Consider the case of Phil Gingrey, a Republican representative from a safely conservative district in Georgia. After Limbaugh mocked Boehner and McConnell, Gingrey decided to take his stand, blasting Limbaugh (and Hannity and Newt Gingrich) for "throwing bricks" without paying the consequences. "You know you're just on these talk shows and you're living well and plus you stir up a bit of controversy and gin the base and that sort of that thing," Gingrey told a reporter on January 27. "But when it comes to true leadership, not that these people couldn't be or wouldn't be good leaders."
What happened next provided a perfect example of Limbaugh's dictatorial power. The next day, Gingrey, a former obstetrician, crawled on to The Rush Limbaugh Show to diagnose himself as suffering from foot-in-mouth disease. "I clearly ended up putting my foot in my mouth on some of those comments," Gingrey pleaded, "and I just wanted to tell you, Rush--and all our conservative giants, who help us so much to maintain our base and grow it to get back this majority--that I regret those stupid comments."
Another illuminating instance of Limbaugh's hold over congressional GOP leaders arrived when he announced, on the day of Obama's swearing-in, "I would be honored if the Drive-By Media headlined me all day long: 'Limbaugh: I Hope Obama Fails.' Somebody's gotta say it." Rep. Mike Pence, the former chairman of the Republican Study Committee, the nexus of right-wing House members, rushed to Limbaugh's defense during an interview with MSNBC's Norah O'Donnell.
"I certainly hope there will be strong opposition to Obama's agenda from voices like Limbaugh" Pence said. "I certainly understand what he was saying." When O'Donnell read to Pence Limbaugh's statement that Americans should not "bend over and grab their ankles" because Obama is the first black president, Pence intensified his apologia, flatly declaring, "I don't believe Rush Limbaugh's got a racist bone in his body." (In 2003, Limbaugh was forced to resign as a commentator for NFL games on ESPN for on-air remarks about Philadelphia Eagles quarterback Donovan McNabb: "The media has been very desirous that a black quarterback do wellhe got a lot of credit for the performance of this team that he didn't deserve.")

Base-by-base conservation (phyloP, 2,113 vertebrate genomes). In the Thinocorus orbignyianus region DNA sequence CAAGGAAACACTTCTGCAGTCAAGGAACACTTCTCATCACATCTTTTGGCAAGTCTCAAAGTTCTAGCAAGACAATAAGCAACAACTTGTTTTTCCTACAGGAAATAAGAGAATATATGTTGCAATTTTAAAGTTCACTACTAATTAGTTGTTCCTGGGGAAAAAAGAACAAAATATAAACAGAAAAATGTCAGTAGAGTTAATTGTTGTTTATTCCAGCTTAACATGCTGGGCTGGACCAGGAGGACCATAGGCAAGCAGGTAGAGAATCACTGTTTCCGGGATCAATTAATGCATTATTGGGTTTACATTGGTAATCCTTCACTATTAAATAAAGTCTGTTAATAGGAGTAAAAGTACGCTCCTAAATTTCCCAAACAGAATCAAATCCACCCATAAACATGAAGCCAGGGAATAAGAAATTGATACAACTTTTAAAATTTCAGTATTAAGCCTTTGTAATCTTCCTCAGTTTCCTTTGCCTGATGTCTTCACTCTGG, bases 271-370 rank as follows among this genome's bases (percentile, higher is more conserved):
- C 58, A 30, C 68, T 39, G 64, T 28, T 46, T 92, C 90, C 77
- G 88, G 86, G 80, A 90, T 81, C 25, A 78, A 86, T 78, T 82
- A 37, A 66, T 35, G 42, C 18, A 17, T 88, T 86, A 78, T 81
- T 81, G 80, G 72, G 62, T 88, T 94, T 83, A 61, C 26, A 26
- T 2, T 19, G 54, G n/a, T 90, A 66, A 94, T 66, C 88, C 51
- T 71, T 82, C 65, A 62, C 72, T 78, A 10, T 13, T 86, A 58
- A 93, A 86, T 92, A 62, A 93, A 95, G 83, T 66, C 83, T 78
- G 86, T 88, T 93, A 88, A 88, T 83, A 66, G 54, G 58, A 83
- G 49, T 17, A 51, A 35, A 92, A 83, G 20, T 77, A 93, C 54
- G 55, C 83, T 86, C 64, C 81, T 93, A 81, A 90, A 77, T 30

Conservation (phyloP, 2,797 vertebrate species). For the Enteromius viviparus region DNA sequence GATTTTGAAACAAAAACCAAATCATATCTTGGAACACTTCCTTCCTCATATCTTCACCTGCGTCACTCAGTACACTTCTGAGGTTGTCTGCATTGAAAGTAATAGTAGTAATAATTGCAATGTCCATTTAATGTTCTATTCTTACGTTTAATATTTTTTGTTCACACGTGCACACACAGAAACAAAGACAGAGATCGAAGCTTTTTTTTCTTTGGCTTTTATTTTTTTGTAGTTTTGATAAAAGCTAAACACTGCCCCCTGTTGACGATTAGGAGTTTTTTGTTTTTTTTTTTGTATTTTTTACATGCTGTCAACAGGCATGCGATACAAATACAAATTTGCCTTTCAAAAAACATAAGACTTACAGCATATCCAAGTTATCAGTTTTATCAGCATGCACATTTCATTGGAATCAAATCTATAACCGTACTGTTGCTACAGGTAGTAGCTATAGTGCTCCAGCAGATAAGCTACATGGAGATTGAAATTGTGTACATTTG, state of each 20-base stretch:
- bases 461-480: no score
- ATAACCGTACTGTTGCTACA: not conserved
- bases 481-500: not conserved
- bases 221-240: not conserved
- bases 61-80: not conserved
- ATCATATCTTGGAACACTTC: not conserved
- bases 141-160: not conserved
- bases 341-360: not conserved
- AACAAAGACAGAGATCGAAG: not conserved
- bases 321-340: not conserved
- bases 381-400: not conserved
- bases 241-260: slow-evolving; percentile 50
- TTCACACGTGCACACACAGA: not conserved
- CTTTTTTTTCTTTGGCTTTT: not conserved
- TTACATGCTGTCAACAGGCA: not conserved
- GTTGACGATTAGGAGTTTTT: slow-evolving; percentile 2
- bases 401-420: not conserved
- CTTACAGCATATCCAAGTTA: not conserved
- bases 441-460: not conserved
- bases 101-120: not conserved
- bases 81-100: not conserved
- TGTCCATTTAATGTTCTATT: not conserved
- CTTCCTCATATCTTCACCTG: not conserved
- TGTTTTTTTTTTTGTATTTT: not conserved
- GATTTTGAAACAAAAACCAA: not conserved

Pro-Obama progressive groups in Washington are exploiting Limbaugh's resurgent power to assail lockstep Republican opposition to Obama's stimulus package. Yesterday, Americans United for Change announced plans to expand on the "Rush to Failure" ads it is already running in the districts of vulnerable Republican senators. The ads declare, "Every Republican voted with Limbaugh, and against creating four million new American jobs."
Democratic strategist James Carville reacted with glee when I interviewed him about Limbaugh's re-emergence. "From a political standpoint it's fine with me," Carville told me. "I'm absolutely elated to acknowledge his primacy in the Republican Party."
Limbaugh may not yet have precipitated his dream of Obama's failure, but he has at least guaranteed the Republicans' servility. In doing so, one of the most unpopular men in American politics has ensured that even amid the worst economic crisis since the Great Depression, he is still, in the words of his new acolyte, Congressman Gingrey, "living well."